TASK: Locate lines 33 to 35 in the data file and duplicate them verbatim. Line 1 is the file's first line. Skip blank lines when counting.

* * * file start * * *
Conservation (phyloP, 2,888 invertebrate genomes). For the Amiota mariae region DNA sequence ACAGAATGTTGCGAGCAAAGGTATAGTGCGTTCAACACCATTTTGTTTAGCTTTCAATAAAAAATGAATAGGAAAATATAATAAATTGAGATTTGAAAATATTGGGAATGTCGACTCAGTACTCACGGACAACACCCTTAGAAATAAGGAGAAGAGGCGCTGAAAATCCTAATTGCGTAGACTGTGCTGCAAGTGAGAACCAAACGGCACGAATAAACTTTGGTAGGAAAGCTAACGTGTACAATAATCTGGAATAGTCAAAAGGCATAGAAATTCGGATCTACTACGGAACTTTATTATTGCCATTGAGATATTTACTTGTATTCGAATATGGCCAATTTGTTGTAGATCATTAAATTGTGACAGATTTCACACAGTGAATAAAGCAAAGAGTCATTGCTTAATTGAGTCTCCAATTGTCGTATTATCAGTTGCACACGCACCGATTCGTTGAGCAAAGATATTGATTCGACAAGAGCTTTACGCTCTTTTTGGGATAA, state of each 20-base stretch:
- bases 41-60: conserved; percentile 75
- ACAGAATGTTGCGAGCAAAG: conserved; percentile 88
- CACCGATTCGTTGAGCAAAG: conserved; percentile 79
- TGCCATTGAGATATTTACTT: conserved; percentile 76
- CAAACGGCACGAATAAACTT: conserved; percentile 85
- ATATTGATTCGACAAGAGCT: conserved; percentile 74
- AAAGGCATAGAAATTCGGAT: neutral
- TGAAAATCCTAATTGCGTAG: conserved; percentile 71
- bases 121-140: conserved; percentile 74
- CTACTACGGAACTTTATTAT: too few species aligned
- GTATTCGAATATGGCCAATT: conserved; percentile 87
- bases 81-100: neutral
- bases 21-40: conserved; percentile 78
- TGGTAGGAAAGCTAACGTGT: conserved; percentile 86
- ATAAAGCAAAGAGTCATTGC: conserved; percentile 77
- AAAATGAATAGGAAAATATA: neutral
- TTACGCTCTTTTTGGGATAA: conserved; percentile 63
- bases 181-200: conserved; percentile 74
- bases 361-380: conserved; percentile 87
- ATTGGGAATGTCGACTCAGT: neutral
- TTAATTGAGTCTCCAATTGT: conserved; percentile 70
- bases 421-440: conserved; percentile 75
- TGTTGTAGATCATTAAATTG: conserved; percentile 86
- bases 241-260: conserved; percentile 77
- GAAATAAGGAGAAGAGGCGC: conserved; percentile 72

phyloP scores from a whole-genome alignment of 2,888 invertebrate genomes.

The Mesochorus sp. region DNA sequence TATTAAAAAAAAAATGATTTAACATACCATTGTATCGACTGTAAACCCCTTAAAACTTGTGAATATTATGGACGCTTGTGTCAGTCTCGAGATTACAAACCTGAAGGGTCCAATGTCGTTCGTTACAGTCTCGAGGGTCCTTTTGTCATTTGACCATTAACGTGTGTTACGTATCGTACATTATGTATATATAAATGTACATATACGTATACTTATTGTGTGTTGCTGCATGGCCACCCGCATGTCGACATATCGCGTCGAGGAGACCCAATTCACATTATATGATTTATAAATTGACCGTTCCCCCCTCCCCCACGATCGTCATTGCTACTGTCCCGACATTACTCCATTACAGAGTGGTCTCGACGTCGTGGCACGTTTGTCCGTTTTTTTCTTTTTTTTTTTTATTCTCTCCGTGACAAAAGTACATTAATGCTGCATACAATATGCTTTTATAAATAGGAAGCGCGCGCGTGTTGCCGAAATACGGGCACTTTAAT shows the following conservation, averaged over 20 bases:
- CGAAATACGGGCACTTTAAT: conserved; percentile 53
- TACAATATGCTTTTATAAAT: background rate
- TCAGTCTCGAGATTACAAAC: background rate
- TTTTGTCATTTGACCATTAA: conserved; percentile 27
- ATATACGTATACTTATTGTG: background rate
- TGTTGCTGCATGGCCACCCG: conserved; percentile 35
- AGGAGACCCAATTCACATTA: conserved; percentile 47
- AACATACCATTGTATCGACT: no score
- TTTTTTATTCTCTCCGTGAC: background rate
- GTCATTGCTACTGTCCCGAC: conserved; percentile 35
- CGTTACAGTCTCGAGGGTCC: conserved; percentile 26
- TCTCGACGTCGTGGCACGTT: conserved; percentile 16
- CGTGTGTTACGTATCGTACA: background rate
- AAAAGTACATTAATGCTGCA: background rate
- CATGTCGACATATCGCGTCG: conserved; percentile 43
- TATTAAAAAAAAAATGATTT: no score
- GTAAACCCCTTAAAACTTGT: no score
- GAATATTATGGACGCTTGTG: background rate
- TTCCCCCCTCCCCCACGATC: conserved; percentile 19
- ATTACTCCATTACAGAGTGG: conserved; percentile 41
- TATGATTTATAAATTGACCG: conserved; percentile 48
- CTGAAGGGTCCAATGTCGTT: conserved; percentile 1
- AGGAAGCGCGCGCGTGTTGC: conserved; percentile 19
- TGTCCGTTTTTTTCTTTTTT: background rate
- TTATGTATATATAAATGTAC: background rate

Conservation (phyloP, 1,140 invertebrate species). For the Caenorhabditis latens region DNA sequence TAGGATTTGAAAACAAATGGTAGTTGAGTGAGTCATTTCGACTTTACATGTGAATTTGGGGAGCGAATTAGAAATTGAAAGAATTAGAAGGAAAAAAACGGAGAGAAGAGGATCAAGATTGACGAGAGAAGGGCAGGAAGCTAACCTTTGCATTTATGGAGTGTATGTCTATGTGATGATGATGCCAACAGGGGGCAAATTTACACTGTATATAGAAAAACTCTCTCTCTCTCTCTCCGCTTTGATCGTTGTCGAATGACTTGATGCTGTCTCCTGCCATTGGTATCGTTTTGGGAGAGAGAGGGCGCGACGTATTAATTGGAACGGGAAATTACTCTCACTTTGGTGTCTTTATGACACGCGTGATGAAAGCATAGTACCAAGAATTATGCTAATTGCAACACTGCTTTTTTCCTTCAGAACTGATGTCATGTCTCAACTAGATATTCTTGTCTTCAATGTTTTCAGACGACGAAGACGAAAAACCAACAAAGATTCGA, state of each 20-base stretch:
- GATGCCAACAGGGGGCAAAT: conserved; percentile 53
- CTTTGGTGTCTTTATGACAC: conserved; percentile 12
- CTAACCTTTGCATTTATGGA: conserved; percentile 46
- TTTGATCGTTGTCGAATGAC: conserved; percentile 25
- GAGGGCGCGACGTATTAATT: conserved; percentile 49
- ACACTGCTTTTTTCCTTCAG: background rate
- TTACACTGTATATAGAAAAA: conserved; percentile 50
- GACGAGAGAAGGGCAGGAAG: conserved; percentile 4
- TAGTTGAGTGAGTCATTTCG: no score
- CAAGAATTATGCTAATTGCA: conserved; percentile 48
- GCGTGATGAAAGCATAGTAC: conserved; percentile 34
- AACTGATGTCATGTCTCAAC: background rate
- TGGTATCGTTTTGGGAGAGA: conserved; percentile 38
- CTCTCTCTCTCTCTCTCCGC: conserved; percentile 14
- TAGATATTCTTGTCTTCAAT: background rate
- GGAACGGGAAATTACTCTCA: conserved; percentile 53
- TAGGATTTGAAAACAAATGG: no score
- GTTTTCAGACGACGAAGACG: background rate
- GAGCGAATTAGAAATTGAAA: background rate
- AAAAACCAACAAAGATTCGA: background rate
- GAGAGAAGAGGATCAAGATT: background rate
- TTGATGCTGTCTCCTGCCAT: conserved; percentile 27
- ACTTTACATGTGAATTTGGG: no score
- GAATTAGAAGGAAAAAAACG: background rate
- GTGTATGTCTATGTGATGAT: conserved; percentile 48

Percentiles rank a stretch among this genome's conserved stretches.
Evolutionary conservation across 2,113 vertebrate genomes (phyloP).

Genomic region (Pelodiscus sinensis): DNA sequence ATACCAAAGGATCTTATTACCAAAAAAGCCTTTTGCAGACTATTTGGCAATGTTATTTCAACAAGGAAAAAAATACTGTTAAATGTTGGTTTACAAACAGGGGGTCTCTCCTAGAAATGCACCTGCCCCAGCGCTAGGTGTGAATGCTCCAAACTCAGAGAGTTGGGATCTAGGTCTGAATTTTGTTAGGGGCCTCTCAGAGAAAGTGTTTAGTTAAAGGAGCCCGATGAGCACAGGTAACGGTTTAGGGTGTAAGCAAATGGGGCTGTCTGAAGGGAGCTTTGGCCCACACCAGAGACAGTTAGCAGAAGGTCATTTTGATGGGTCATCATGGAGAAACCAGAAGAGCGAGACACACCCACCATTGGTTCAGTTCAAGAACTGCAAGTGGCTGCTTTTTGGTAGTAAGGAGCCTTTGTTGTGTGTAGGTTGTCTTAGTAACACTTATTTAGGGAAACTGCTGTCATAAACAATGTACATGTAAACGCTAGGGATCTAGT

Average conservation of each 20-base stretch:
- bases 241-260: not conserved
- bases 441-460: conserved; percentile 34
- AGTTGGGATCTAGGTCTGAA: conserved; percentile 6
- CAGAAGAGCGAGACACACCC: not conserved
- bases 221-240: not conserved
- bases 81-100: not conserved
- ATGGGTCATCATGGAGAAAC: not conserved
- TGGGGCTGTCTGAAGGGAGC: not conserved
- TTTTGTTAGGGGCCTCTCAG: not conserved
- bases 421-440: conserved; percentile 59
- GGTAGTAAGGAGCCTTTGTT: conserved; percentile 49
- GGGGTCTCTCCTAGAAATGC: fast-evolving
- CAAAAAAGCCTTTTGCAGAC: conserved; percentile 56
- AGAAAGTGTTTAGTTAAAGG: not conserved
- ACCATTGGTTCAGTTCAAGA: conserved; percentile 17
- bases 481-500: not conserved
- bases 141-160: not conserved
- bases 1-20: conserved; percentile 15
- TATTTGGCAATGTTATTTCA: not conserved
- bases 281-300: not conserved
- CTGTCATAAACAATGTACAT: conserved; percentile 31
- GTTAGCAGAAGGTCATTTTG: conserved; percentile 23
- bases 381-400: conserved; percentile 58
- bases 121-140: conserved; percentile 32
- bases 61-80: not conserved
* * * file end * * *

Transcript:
- ATATACGTATACTTATTGTG: background rate
- TGTTGCTGCATGGCCACCCG: conserved; percentile 35
- AGGAGACCCAATTCACATTA: conserved; percentile 47